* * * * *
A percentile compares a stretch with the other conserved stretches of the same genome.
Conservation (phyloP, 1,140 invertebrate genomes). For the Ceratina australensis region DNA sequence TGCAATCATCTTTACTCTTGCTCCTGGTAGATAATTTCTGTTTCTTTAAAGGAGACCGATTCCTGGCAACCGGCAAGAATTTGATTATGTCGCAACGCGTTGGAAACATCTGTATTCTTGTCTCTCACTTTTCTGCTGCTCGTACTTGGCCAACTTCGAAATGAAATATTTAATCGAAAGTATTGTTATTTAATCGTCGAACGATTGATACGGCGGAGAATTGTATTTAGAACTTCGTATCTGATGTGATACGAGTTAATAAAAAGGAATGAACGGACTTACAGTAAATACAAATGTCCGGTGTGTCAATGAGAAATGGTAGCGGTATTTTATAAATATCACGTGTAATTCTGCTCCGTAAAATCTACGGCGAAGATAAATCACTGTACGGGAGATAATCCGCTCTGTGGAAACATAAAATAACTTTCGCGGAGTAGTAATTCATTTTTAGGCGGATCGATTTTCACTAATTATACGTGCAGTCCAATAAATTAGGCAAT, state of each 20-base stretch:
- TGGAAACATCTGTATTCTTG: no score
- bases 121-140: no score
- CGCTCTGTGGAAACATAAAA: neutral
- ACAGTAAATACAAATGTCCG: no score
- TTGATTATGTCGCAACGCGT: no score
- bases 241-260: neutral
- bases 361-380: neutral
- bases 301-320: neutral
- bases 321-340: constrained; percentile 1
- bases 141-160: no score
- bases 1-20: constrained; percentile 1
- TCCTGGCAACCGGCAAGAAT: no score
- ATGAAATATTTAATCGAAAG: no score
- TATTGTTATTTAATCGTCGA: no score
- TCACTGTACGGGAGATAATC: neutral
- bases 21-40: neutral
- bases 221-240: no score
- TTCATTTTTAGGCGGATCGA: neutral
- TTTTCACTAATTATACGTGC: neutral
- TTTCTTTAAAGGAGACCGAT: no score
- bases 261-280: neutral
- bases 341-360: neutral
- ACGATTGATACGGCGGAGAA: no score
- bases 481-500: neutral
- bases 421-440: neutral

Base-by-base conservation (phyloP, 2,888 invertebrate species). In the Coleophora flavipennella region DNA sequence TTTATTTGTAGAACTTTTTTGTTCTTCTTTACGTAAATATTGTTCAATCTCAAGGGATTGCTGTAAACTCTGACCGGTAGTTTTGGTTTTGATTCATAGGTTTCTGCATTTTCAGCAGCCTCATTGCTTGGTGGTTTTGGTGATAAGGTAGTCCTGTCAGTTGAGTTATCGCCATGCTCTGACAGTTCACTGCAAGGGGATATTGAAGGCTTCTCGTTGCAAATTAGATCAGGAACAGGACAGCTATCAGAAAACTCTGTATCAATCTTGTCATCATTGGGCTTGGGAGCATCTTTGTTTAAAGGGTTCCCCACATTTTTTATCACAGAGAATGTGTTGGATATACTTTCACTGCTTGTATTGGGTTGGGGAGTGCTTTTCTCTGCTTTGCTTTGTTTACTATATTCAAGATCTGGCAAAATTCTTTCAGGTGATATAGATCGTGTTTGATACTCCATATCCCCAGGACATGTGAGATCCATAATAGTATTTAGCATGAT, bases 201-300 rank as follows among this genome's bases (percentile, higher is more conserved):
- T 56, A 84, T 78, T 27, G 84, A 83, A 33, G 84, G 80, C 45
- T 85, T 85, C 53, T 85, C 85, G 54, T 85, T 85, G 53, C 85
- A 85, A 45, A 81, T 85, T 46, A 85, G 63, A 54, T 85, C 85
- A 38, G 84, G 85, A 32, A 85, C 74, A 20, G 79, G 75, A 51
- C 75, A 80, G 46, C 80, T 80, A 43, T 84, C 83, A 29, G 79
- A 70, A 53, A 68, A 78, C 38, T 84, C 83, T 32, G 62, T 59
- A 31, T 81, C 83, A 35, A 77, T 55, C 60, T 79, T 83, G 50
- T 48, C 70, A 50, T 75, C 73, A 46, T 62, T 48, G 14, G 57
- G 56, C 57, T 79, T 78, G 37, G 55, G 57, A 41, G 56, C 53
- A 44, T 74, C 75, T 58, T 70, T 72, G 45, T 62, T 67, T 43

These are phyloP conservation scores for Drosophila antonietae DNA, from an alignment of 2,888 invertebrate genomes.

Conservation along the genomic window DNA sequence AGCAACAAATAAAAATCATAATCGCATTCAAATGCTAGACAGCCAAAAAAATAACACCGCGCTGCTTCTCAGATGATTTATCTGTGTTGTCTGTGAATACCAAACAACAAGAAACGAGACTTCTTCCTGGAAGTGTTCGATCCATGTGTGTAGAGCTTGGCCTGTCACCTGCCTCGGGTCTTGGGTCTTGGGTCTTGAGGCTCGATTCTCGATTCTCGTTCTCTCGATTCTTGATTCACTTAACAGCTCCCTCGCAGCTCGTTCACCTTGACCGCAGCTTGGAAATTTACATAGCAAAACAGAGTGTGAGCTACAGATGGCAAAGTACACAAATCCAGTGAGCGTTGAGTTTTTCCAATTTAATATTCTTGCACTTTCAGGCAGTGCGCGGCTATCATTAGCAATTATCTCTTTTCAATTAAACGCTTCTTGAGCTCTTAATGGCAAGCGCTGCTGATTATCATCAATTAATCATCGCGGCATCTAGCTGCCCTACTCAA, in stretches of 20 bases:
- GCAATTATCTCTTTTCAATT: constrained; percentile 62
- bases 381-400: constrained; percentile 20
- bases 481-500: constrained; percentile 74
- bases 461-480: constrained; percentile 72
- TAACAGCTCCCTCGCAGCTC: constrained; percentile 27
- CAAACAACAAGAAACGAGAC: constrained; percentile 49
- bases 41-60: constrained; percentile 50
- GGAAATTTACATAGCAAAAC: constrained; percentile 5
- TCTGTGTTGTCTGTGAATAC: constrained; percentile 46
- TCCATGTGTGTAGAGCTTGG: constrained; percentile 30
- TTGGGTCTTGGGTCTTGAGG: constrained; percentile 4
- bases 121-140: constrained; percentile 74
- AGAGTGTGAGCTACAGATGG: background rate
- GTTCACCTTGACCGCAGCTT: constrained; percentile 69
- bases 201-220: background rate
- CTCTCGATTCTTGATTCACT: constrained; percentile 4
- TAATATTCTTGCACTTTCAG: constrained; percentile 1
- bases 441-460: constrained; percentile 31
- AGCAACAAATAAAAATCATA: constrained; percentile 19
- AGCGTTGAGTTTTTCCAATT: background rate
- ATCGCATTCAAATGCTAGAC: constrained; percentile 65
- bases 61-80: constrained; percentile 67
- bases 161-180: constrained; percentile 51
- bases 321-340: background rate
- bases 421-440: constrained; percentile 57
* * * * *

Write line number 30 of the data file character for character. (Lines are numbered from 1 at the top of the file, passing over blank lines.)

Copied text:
- T 85, T 85, C 53, T 85, C 85, G 54, T 85, T 85, G 53, C 85